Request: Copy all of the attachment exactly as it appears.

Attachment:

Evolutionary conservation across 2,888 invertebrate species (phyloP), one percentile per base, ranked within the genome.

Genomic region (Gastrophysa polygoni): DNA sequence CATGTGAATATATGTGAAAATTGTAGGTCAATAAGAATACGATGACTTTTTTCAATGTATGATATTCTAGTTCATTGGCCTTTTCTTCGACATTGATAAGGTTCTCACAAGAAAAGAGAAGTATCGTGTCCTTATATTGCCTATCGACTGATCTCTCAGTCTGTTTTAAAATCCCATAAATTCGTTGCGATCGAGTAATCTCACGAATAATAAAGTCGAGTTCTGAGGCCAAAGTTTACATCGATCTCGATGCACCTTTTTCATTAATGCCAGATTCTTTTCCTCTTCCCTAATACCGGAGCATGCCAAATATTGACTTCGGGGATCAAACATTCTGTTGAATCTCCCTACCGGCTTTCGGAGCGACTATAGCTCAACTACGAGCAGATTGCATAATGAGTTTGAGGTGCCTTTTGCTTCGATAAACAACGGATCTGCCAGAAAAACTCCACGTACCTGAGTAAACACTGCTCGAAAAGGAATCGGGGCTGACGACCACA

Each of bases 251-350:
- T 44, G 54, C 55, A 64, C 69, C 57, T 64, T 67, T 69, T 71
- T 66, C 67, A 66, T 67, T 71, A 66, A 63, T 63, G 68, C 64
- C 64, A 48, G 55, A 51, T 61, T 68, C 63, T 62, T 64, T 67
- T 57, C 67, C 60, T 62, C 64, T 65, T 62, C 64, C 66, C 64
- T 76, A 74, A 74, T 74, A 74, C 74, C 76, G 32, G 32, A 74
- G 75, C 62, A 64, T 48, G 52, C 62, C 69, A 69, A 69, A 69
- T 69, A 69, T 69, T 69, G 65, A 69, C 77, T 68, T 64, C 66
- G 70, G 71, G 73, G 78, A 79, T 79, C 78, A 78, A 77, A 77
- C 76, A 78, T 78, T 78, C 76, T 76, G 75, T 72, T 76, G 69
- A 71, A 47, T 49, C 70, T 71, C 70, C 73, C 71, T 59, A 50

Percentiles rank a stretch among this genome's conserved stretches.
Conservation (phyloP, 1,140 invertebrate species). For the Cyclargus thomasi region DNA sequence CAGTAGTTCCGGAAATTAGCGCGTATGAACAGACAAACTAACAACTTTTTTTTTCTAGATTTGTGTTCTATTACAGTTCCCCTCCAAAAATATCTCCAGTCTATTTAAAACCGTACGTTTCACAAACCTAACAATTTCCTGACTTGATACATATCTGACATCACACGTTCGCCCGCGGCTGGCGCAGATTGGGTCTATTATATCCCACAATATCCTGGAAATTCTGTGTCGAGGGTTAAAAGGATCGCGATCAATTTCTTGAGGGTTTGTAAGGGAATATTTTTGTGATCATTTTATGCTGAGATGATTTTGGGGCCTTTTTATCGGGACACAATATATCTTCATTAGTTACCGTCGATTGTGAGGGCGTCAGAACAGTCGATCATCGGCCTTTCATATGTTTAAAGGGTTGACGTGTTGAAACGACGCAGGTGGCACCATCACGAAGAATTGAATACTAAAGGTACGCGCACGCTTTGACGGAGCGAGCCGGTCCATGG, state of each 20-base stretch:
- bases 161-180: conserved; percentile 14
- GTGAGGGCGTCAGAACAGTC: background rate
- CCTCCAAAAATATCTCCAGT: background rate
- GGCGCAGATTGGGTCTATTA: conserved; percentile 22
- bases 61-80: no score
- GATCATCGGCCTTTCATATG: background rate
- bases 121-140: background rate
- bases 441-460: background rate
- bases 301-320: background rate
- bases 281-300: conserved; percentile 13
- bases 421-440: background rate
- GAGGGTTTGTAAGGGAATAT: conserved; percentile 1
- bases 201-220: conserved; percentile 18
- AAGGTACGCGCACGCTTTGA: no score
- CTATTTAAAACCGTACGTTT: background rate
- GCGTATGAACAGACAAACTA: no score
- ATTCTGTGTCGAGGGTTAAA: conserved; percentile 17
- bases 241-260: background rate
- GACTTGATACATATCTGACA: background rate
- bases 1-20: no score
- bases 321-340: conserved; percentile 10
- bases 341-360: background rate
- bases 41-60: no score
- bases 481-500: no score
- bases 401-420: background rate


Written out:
Evolutionary conservation across 2,888 invertebrate species (phyloP), one percentile per base, ranked within the genome.

Genomic region (Gastrophysa polygoni): DNA sequence CATGTGAATATATGTGAAAATTGTAGGTCAATAAGAATACGATGACTTTTTTCAATGTATGATATTCTAGTTCATTGGCCTTTTCTTCGACATTGATAAGGTTCTCACAAGAAAAGAGAAGTATCGTGTCCTTATATTGCCTATCGACTGATCTCTCAGTCTGTTTTAAAATCCCATAAATTCGTTGCGATCGAGTAATCTCACGAATAATAAAGTCGAGTTCTGAGGCCAAAGTTTACATCGATCTCGATGCACCTTTTTCATTAATGCCAGATTCTTTTCCTCTTCCCTAATACCGGAGCATGCCAAATATTGACTTCGGGGATCAAACATTCTGTTGAATCTCCCTACCGGCTTTCGGAGCGACTATAGCTCAACTACGAGCAGATTGCATAATGAGTTTGAGGTGCCTTTTGCTTCGATAAACAACGGATCTGCCAGAAAAACTCCACGTACCTGAGTAAACACTGCTCGAAAAGGAATCGGGGCTGACGACCACA

Each of bases 251-350:
- T 44, G 54, C 55, A 64, C 69, C 57, T 64, T 67, T 69, T 71
- T 66, C 67, A 66, T 67, T 71, A 66, A 63, T 63, G 68, C 64
- C 64, A 48, G 55, A 51, T 61, T 68, C 63, T 62, T 64, T 67
- T 57, C 67, C 60, T 62, C 64, T 65, T 62, C 64, C 66, C 64
- T 76, A 74, A 74, T 74, A 74, C 74, C 76, G 32, G 32, A 74
- G 75, C 62, A 64, T 48, G 52, C 62, C 69, A 69, A 69, A 69
- T 69, A 69, T 69, T 69, G 65, A 69, C 77, T 68, T 64, C 66
- G 70, G 71, G 73, G 78, A 79, T 79, C 78, A 78, A 77, A 77
- C 76, A 78, T 78, T 78, C 76, T 76, G 75, T 72, T 76, G 69
- A 71, A 47, T 49, C 70, T 71, C 70, C 73, C 71, T 59, A 50

Percentiles rank a stretch among this genome's conserved stretches.
Conservation (phyloP, 1,140 invertebrate species). For the Cyclargus thomasi region DNA sequence CAGTAGTTCCGGAAATTAGCGCGTATGAACAGACAAACTAACAACTTTTTTTTTCTAGATTTGTGTTCTATTACAGTTCCCCTCCAAAAATATCTCCAGTCTATTTAAAACCGTACGTTTCACAAACCTAACAATTTCCTGACTTGATACATATCTGACATCACACGTTCGCCCGCGGCTGGCGCAGATTGGGTCTATTATATCCCACAATATCCTGGAAATTCTGTGTCGAGGGTTAAAAGGATCGCGATCAATTTCTTGAGGGTTTGTAAGGGAATATTTTTGTGATCATTTTATGCTGAGATGATTTTGGGGCCTTTTTATCGGGACACAATATATCTTCATTAGTTACCGTCGATTGTGAGGGCGTCAGAACAGTCGATCATCGGCCTTTCATATGTTTAAAGGGTTGACGTGTTGAAACGACGCAGGTGGCACCATCACGAAGAATTGAATACTAAAGGTACGCGCACGCTTTGACGGAGCGAGCCGGTCCATGG, state of each 20-base stretch:
- bases 161-180: conserved; percentile 14
- GTGAGGGCGTCAGAACAGTC: background rate
- CCTCCAAAAATATCTCCAGT: background rate
- GGCGCAGATTGGGTCTATTA: conserved; percentile 22
- bases 61-80: no score
- GATCATCGGCCTTTCATATG: background rate
- bases 121-140: background rate
- bases 441-460: background rate
- bases 301-320: background rate
- bases 281-300: conserved; percentile 13
- bases 421-440: background rate
- GAGGGTTTGTAAGGGAATAT: conserved; percentile 1
- bases 201-220: conserved; percentile 18
- AAGGTACGCGCACGCTTTGA: no score
- CTATTTAAAACCGTACGTTT: background rate
- GCGTATGAACAGACAAACTA: no score
- ATTCTGTGTCGAGGGTTAAA: conserved; percentile 17
- bases 241-260: background rate
- GACTTGATACATATCTGACA: background rate
- bases 1-20: no score
- bases 321-340: conserved; percentile 10
- bases 341-360: background rate
- bases 41-60: no score
- bases 481-500: no score
- bases 401-420: background rate